Several alternative cryptocurrencies make an effort to address sustainability issues in various ways. According to LeafScore (Figure 2), a site that tracks and ranks cryptocurrencies by sustainability [9], the most sustainable cryptocurrency is SolarCoin [10], which creates one SolarCoin for every megawatt-hour generated from solar technology. This cryptocurrency is a service that rewards users in cryptocurrency for solar installations. The company goal is to incentivize solar electricity production.

Figure 2: The LeafScore website keeps a list of the most sustainable cryptocurrencies.

The next on the sustainability list is Powerledger [11], which offers a customized design based on the Solana blockchain to take advantage of the Solana's scalability. Powerledger has partnered with Midwest Renewable Energy Tracking System to help facilitate the trending of Renewable Energy Certificates (a market-based instrument that certifies the bearer owns one megawatt-hour of electricity that was generated by a renewable source).

As of now, these sustainable cryptocurrencies trade at very low volumes. At this time, the best way to truly make a difference to the overall power usage of the cryptocurrency industry is to take on the industry heavyweights. Most experts believe that will require a change to the proof-of-work model used for mining cryptocurrencies such as Bitcoin and Ethereum. One promising option that has emerged as an alternative to proof of work is the proof-of-stake mechanism. Rather than allowing a multitude of miners to race each other to the solution, as is the case with proof of work, the proof-of-stake model calls for miners to put up a stake, a pledge that acts as a kind of deposit for the right to mine the block. Features built into the proof-of-stake model provide the necessary redundancy and ensure that a single operator can't monopolize the system. The security and stability of this model largely depend on the details of the implementation and how the work is incentivized.

The Ethereum cryptocurrency currently uses proof of work but is in the process of migrating to a proof-of-stake protocol. In Ethereum's version of proof of stake [12], a user must put up 32 ETH to become a validator. (An ether, abbreviated as ETH, is the unit of exchange in Ethereum – currently trading at around $2,700.) According to the Ethereum website, "Validators are chosen at random to create blocks and are responsible for checking and confirming blocks they don't create. A user's stake is also used as a way to incentivise good validator behavior. For example, a user can lose a portion of their stake for things like going offline (failing to validate) or their entire stake for deliberate collusion."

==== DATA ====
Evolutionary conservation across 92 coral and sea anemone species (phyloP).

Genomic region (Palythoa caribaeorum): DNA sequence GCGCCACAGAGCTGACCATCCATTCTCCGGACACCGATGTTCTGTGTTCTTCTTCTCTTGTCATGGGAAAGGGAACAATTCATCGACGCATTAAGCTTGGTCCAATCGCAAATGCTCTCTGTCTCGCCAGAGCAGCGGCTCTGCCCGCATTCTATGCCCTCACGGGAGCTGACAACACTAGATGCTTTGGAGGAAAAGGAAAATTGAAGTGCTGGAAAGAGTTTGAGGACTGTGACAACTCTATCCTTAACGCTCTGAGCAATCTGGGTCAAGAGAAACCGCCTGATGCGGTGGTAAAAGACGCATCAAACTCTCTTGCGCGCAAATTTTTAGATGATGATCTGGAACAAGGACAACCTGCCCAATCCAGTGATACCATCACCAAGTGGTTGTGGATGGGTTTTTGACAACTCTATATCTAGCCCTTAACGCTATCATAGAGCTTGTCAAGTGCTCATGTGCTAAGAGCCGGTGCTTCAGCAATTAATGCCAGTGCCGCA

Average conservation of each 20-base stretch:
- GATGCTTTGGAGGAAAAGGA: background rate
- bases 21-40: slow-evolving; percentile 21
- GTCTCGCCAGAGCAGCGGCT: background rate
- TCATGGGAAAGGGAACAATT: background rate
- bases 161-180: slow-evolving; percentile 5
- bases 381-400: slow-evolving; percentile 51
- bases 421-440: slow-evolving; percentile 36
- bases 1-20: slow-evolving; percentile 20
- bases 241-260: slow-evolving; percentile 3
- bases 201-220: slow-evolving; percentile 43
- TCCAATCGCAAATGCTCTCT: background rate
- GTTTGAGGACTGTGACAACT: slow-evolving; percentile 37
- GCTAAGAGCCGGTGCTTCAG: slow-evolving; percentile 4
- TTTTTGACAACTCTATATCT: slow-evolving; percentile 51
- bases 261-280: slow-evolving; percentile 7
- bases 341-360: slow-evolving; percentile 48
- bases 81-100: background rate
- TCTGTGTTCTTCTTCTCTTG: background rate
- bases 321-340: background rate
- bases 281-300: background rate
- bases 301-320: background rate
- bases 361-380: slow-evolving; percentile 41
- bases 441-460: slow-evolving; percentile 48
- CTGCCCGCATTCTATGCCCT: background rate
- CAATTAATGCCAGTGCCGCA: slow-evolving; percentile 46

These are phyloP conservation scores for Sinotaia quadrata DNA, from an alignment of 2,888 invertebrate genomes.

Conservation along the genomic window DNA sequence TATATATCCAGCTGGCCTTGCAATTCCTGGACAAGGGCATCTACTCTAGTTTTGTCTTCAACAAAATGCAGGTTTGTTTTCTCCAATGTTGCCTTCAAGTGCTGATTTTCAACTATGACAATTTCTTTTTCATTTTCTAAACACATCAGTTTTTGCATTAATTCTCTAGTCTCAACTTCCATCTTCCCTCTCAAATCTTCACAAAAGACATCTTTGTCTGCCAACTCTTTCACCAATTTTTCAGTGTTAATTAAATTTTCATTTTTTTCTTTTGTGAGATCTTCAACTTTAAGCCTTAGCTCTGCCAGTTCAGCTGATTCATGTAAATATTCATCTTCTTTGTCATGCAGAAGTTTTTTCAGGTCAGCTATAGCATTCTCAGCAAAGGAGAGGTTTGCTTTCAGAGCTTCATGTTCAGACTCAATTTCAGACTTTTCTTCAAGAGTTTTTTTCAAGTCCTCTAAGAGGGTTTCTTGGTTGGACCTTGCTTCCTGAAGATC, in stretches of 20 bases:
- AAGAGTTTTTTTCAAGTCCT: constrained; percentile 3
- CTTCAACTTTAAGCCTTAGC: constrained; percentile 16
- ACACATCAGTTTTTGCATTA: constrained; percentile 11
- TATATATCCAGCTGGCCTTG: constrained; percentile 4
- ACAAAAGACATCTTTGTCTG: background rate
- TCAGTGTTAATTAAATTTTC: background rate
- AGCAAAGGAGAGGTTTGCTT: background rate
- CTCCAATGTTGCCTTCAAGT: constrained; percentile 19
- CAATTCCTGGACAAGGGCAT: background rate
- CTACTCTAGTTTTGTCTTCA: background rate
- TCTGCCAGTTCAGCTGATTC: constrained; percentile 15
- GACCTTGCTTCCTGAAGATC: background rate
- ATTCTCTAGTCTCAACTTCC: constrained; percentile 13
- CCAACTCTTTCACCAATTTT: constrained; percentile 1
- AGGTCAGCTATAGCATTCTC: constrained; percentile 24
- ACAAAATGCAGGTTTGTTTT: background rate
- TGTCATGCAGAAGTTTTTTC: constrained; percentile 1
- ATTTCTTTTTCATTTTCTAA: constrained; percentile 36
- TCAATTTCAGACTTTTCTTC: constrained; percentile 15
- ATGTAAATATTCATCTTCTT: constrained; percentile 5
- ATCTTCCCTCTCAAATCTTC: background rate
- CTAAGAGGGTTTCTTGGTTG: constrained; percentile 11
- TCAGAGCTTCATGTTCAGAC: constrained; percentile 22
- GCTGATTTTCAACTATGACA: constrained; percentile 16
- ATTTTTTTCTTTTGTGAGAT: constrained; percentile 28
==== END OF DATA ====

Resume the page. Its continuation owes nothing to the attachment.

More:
Several smaller cryptocurrencies are already using proof of stake. In 2021, Cardano [13] was reported to be the largest proof-of-stake currency in terms of market capitalization. Cardano uses the Ouroboros proof-of-stake protocol, which the Cardano project calls "… an environmentally sustainable, verifiably secure proof of stake protocol with rigorous security guarantees." Cardano believes that, thanks to Ouroborus, their network can sustainably scale to meet global demand, while consuming only 6GWh of power and without compromising speed or efficiency.

The proof-of-stake model goes a long way to reducing the amount of computation power required to verify blocks and transactions. Instead of using a competition-based mechanism, the random selection method means fewer miners will feel the need to continually use more and more compute power to stay competitive.

Unfortunately, the conversion from proof of work to proof of stake can take considerable time to implement, and as long as Bitcoin holds off on committing to the transition, cryptocurrency power usage will continue to rise.

Proof-of-stake protocols are still relatively new and untested, and it isn't yet clear if they will provide a complete replacement for proof of work. Some commentators believe that proof-of-stake protocols could lead back to more centralization. Catherine Mulligan, a professor of computer science at the University of Lisbon's Instituto Superior TÈcnico, says of proof of stake, "A key disadvantage is that, in some systems, you are only selecting validators that have the most money. This means that proof of stake is likely to be significantly less democratic in many cases than Bitcoin" [14]. However, other proof-of-stake systems, such as the Ethereum system, require a minimum stake to be in the game but then choose the validator randomly to avoid a bidding war. Also, although you need to put up a stake to act as a validator, you might not need to buy as much expensive hardware as you would with proof of work, so it is possible that proof of stake could be more democratic if implemented properly.

The other issue proof of stake will face is that it simply hasn't been proven at scale. Yes, in theory, it should have considerably less impact on the environment, but until we see it working at the same scale as proof of work, there's no way of knowing if the theory will transition smoothly to practice. The Ethereum and Bitcoin proof-of-work blockchains currently have a stored value of more than $1 trillion, whereas the proof-of-stake currencies are only beginning to attract real-world users.

Buy this article as PDF

Express-Checkout as PDF
Price $2.95
(incl. VAT)

Buy Linux Magazine

SINGLE ISSUES
 
SUBSCRIPTIONS
 
TABLET & SMARTPHONE APPS
Get it on Google Play

US / Canada

Get it on Google Play

UK / Australia

Related content

  • Welcome

    It is easy to write columns on the scary and annoying stuff, which seems to happen every day, but it is perhaps more important to point out the positive things when they happen, and the Ethereum Merge looks like a very positive thing.

  • Mining Litecoin

    Although not as popular as headliners like Bitcoin and Ethereum, Litecoin is one of the oldest crytocurrencies, and it offers some useful features, such as dual-mining with Dogecoin.

  • Ethereum and Smart Contracts

    The Ethereum cryptocurrency system lets you build programs into the blockchain to orchestrate complex transactions and document results. We'll show you how to get started with Ethereum's smart contracts.

  • Mining Monero

    The Monero cryptocurrency lets you get in the game without spending thousands on hardware. We'll show you how.

  • Welcome

    Is blockchain finally getting interesting? I guess it always has attracted some attention – if not as an investment at least as a generator of headlines.

comments powered by Disqus
Subscribe to our Linux Newsletters
Find Linux and Open Source Jobs
Subscribe to our ADMIN Newsletters

Support Our Work

Linux Magazine content is made possible with support from readers like you. Please consider contributing when you’ve found an article to be beneficial.

Learn More

News